Schrager Prediction: The Bills are going to shock the world this year, upset some good teams, and be in it until the last few weeks of the season. If they can stay healthy — a big if, considering they lost seven starters to season-ending injuries a year ago — they can even give the Patriots a battle for kings of the AFC East. I think they win somewhere between eight and 11 games and battle it out as one of the two wildcard teams. In the end, though, they likely fall just short of the playoffs.
Final Prediction: Second place, AFC East
No. 13 Dallas Cowboys
Training Camp Site: City of Oxnard Fields, Oxnard, Calif.
Training Camp Date: July 29
BetOnline.com Preseason Super Bowl Odds: 24-1
What I Like About You: A grounded Tony Romo, coming off a career year and the birth of his first child, paired with a loaded defense that added two potential Pro Bowlers at cornerback in the offseason.
What I Don’t Like About You: Yet another December, yet another Cowboys fade to end the season. Will they ever buck the trend with Romo at the helm? It’s put up or shut up time (if it wasn’t already).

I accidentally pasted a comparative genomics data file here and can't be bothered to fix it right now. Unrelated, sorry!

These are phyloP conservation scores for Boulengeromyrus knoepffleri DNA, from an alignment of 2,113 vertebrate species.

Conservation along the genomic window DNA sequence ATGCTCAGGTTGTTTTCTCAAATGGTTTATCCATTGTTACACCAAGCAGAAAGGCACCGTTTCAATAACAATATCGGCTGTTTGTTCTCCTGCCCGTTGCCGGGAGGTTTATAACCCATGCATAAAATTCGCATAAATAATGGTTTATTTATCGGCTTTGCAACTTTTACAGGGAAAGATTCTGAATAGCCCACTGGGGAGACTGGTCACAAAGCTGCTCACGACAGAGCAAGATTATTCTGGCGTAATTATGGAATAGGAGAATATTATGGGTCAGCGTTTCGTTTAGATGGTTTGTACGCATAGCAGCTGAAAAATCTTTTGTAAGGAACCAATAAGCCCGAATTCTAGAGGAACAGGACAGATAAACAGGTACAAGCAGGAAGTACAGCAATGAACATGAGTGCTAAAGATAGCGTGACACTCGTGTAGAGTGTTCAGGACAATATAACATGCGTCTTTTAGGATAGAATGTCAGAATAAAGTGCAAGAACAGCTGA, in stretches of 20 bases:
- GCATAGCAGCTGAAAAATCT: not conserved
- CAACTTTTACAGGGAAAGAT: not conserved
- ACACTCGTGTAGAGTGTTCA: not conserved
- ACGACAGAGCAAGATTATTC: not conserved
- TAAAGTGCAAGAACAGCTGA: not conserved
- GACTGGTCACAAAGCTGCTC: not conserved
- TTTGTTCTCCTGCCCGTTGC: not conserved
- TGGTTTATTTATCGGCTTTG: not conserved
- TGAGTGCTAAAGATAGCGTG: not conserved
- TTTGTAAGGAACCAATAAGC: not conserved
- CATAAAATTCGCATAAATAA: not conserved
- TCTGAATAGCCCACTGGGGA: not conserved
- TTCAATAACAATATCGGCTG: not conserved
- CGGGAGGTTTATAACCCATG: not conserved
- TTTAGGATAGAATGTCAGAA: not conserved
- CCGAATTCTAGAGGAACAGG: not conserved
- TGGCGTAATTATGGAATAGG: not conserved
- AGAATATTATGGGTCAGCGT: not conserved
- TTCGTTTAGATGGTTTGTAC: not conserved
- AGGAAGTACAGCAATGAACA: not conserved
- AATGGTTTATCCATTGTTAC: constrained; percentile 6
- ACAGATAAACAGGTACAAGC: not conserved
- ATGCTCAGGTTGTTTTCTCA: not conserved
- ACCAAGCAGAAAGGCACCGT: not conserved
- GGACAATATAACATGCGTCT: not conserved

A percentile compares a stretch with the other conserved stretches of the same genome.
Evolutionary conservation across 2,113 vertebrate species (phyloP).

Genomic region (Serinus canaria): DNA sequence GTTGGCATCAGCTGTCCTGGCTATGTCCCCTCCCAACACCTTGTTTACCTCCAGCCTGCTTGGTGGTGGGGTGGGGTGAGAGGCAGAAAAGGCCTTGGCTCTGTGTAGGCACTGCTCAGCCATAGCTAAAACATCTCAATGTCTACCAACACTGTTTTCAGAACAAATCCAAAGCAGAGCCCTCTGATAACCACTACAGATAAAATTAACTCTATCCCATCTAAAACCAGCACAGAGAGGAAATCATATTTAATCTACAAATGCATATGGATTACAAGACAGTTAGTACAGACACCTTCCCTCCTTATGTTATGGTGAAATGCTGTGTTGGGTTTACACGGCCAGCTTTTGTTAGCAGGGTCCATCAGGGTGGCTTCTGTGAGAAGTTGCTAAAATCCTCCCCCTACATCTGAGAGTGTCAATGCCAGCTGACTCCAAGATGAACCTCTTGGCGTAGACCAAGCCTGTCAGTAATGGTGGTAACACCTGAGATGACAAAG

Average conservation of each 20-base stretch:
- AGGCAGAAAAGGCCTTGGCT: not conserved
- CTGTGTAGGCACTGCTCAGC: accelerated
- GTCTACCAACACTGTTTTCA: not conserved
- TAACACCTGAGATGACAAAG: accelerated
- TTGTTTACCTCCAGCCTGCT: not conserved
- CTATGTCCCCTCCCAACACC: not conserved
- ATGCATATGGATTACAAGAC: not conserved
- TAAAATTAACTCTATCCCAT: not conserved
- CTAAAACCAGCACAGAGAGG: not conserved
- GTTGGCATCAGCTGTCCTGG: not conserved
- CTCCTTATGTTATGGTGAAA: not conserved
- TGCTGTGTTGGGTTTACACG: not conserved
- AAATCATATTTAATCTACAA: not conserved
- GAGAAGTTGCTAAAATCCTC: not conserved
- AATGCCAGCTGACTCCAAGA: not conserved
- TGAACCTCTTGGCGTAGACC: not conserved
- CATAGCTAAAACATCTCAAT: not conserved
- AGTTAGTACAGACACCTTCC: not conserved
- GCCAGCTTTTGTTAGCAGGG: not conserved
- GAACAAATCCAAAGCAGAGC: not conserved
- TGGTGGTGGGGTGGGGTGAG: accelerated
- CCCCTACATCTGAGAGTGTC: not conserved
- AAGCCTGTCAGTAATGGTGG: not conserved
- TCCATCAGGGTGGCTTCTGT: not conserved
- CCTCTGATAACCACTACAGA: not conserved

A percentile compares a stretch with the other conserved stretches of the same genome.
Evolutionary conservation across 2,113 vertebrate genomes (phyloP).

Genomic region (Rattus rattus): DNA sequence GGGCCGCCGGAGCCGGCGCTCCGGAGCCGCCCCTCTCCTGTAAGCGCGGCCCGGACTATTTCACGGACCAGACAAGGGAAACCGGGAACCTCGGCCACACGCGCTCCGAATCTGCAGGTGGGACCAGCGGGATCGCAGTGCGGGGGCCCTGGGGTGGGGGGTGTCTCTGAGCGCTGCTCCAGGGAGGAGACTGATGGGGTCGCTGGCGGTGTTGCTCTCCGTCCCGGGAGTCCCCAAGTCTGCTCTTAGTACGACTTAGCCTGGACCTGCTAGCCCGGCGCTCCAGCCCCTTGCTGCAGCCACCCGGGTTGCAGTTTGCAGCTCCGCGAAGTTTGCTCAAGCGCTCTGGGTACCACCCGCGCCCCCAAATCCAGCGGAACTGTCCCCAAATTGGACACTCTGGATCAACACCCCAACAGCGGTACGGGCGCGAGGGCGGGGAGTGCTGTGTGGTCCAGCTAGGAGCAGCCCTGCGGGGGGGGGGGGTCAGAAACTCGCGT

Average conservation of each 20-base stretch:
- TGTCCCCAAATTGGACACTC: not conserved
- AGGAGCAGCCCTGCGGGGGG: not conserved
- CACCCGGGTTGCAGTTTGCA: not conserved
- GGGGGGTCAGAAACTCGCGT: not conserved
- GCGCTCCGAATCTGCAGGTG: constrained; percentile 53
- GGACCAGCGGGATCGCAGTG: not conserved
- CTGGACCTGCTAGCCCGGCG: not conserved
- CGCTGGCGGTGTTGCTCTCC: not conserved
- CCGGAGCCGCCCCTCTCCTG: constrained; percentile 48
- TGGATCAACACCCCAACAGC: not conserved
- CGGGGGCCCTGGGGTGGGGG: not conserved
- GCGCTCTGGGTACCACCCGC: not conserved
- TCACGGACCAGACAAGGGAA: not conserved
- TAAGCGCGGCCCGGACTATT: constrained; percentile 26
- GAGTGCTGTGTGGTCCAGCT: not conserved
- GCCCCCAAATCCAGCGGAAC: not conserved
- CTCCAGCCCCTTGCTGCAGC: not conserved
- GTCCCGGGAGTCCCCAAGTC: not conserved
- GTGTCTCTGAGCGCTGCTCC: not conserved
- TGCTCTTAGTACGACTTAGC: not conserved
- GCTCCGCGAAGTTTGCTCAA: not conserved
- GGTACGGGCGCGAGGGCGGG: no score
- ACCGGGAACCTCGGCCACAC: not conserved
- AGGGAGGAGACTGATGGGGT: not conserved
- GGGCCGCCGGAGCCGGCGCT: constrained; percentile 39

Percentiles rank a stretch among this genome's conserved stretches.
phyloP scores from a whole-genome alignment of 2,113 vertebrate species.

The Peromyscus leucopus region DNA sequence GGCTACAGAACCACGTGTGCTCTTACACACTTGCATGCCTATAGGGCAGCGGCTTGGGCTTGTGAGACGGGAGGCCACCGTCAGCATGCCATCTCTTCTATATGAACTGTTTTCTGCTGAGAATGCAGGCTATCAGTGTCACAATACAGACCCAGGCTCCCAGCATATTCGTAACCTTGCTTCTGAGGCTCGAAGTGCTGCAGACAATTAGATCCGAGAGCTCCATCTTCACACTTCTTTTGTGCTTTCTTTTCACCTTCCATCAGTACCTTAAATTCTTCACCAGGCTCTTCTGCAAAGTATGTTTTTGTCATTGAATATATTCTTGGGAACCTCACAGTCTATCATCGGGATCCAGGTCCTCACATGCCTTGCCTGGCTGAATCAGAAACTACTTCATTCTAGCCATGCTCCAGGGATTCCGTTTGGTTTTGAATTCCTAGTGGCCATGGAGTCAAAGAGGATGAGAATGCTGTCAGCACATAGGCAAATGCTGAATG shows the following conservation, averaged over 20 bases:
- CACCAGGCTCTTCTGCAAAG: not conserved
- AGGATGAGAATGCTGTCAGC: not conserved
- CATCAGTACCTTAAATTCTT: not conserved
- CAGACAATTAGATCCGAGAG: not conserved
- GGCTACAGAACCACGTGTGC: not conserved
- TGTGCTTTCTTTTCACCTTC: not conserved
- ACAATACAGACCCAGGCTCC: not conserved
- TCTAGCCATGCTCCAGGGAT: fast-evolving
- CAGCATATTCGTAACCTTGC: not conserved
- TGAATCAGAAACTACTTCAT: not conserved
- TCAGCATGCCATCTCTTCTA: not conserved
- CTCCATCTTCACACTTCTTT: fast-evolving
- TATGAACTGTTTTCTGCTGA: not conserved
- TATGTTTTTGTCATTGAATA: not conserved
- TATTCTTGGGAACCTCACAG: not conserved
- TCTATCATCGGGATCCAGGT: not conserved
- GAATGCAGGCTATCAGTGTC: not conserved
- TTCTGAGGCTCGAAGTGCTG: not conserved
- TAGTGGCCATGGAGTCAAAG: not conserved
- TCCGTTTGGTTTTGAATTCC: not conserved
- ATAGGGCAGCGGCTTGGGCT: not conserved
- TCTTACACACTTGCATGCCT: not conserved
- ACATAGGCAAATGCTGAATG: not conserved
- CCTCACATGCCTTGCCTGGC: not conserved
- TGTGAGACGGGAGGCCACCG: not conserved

The Burning Question: Were the upgrades in the defensive backfield enough to ensure a playoff berth? Ask any die-hard Cowboys fan why their team missed the playoffs last season and they’ll point to an inconsistent defensive backfield. Yet, in truth, there was a whole lot more. Aside from rookie Tyron Smith’s breakout year, Tony Romo was playing behind a shaky offensive line. His top two wideouts — Dez Bryant and Miles Austin — were in and out of the lineup and both Felix Jones and DeMarcus Murray went down mid-season, too. Then there was Week 14. Giants-Cowboys, late in the fourth quarter. If Romo hits Austin on a routine 3rd-and-5, the game’s over, the Cowboys own sole possession of first place in the NFC East and the playoffs are a hop and a skip away. Romo threw an incomplete. One play, but it symbolized so much about the 2011 Dallas Cowboys. So, yeah — you can blame the shaky defensive backfield. And sure, Brandon Carr and Morris Claiborne are probably upgrades at corner. But the Cowboys didn’t miss the playoffs in 2011 because of four positions. They missed it for several reasons — both controllable and not.